If privacy-preserving solutions are unaffordable, the security discussion is already a non-starter.
In the weird world of upgradeable smart contracts (or have we moved to calling them "persistent scripts" yet?), three possible patterns form a great majority of implementations: migrations (though these are sometimes positioned as an alternative to upgrades), the "proxy pattern", and the "data separation pattern." (Another possibility is that every upgrade is a hard fork, though it's controversial to call this pattern "upgradeable", and is in any case beyond the scope of this post.)
At NuCypher, we have opted for the proxy pattern, although we are aware that there are substantial security and implementation pitfalls inherent in this pattern.
At the core of the proxy pattern is the use of
delegateCall, which makes a naked call to a target contract, keeping the context of the calling contract, with no expensive checks or mappings in between. This makes
delegateCall cheap but potentially quite dangerous.
To get a primer on some of the basics of the proxy pattern and its variants, you might start with this ZeppelinOS blog post, which in turn links to their documentation and codebase.
Trail of Bits lays out the other side of the argument in an excellent blog post here, which discusses the dangers of the proxy pattern and the risk that
delegateCall may introduce critical bugs during an upgrade.
In short: the proxy pattern, and particularly the use of
delegateCall, confers both otherwise unattainable benefits and distinct risks.
The proxy pattern at NuCypher
I sat down to discuss these tradeoffs with my colleague Sergey, who has done a lot of the technical and emotional labor to allow us to adopt this pattern in a way that we think is both economically sensible and considerate of the risks that we need to mitigate.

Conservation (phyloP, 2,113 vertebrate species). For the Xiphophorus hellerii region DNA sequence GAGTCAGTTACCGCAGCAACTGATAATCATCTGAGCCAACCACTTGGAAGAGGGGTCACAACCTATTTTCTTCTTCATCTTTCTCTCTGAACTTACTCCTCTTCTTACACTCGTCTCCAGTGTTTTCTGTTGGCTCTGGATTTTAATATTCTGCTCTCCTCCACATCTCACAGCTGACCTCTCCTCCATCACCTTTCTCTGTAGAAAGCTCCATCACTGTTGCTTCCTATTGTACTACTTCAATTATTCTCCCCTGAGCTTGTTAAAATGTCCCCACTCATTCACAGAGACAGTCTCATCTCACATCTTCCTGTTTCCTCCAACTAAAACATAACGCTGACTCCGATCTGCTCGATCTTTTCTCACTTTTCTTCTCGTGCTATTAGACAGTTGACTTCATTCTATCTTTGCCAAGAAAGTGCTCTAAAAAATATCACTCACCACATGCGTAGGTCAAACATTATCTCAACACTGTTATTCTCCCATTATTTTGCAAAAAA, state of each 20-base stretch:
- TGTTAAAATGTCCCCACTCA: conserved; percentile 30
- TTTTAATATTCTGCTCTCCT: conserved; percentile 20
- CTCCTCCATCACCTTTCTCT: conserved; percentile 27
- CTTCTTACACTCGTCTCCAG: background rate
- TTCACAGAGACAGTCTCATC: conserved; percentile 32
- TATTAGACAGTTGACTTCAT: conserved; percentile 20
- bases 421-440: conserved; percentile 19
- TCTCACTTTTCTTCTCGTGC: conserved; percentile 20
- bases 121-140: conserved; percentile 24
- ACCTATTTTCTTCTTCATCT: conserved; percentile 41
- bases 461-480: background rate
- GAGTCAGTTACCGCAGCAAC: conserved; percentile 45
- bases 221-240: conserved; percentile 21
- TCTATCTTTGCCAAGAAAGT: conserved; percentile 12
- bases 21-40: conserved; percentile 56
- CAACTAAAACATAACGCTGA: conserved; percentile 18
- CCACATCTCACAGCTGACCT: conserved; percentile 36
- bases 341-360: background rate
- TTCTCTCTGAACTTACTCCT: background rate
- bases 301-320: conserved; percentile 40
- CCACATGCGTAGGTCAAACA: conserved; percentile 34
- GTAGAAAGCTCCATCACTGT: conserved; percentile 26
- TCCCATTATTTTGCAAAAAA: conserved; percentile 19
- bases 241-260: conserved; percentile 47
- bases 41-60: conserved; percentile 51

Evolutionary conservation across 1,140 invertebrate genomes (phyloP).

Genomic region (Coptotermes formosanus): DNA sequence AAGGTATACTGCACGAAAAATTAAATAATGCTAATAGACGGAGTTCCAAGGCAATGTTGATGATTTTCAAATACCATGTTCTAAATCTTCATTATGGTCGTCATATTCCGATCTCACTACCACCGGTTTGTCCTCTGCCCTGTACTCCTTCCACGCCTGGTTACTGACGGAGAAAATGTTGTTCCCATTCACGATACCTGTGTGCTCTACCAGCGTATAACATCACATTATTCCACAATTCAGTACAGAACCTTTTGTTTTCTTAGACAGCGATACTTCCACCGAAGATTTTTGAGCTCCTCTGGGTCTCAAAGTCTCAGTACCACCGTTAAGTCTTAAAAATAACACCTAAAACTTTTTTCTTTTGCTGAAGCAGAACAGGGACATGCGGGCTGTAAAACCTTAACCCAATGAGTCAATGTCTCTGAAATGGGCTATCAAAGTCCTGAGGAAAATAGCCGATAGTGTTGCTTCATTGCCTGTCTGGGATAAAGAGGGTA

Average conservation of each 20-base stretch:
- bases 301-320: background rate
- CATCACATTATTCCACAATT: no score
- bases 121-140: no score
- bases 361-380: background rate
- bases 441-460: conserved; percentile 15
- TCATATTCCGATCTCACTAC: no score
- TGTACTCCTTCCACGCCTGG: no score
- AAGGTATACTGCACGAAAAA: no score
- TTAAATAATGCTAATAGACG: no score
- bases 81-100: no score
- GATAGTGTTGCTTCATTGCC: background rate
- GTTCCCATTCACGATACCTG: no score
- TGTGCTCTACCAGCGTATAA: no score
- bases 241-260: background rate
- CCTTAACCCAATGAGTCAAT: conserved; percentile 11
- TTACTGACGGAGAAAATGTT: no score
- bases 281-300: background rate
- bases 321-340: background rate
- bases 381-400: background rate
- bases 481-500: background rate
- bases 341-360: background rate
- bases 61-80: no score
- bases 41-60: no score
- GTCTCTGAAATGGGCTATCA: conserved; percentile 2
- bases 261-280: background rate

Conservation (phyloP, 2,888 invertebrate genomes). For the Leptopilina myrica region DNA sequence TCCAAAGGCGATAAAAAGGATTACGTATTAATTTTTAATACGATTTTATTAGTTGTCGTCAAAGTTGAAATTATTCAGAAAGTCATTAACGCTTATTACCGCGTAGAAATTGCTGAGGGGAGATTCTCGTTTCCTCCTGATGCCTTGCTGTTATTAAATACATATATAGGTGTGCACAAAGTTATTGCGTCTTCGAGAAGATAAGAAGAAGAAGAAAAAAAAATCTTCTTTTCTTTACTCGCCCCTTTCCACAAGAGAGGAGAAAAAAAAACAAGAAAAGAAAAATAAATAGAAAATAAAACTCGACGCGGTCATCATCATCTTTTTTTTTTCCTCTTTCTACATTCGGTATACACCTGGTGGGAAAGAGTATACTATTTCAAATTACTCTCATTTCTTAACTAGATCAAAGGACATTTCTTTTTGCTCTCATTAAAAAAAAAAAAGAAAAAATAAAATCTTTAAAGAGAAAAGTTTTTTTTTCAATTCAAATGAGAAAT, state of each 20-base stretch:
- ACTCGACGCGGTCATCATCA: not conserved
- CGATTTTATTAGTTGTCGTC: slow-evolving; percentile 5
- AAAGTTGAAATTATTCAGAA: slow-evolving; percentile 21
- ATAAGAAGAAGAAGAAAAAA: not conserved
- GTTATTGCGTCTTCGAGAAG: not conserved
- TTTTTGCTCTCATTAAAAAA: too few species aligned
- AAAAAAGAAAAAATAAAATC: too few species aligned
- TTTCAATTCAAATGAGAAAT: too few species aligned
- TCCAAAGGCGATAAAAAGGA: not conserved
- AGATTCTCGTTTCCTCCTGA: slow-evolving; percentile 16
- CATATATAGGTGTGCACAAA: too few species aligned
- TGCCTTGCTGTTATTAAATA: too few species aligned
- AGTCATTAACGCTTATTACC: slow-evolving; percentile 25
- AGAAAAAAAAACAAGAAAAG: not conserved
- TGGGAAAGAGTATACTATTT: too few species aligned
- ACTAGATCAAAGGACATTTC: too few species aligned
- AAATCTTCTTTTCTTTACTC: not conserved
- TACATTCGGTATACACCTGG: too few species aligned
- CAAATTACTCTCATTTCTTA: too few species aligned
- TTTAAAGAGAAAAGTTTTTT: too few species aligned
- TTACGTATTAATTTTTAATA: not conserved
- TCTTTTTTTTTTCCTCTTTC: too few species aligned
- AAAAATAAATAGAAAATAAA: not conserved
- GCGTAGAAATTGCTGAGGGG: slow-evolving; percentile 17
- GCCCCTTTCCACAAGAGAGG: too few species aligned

"In data separation you need to always access data in another contract. You can't just work with data right there in your code," says Sergey, a native Russian-speaker. "If we aren't so optimal about creating policies, it will be a big increase of the price of using our network - two times I think; maybe more. And it's pure waste - it's like burning oil when a green energy option is available."
Let's pause for a moment to underscore the stakes here. History tells us with some clarity that as the price of privacy-preserving tech increases, the incidence of insecure, cost-saving workarounds also increases. If there is no affordable privacy layer for the blockchain - and soon - we are sentencing future beginners to an experience of insecurity. That's the future NuCypher was born to prevent.
On contract upgrades and future features
Central to our activities at NuCypher is our ongoing practice of researching cryptographic primitives which we think can be best implemented in a Byzantine fault-tolerant and collusion resistant environment (for which we currently use the Ethereum blockchain). Our first offering is our Proxy Re-Encryption network (underwritten by our cryptological character Ursula, who performs the PRE operation). However, we're excited by the prospect of additional cryptographic primitives and functionality being added to the NuCypher network in the future, through a decentralized governance mechanism.
In other words, contract upgrades are a particularly sensitive component of our offering, and one that Sergey believes is far better served by
delegateCall than the other patterns.
"We have in
StakingEscrow, for example, one structure with ten fields. Now imagine we want to extend this as the features of our network expand. With the data separation approach, these fields mean additional round-trips via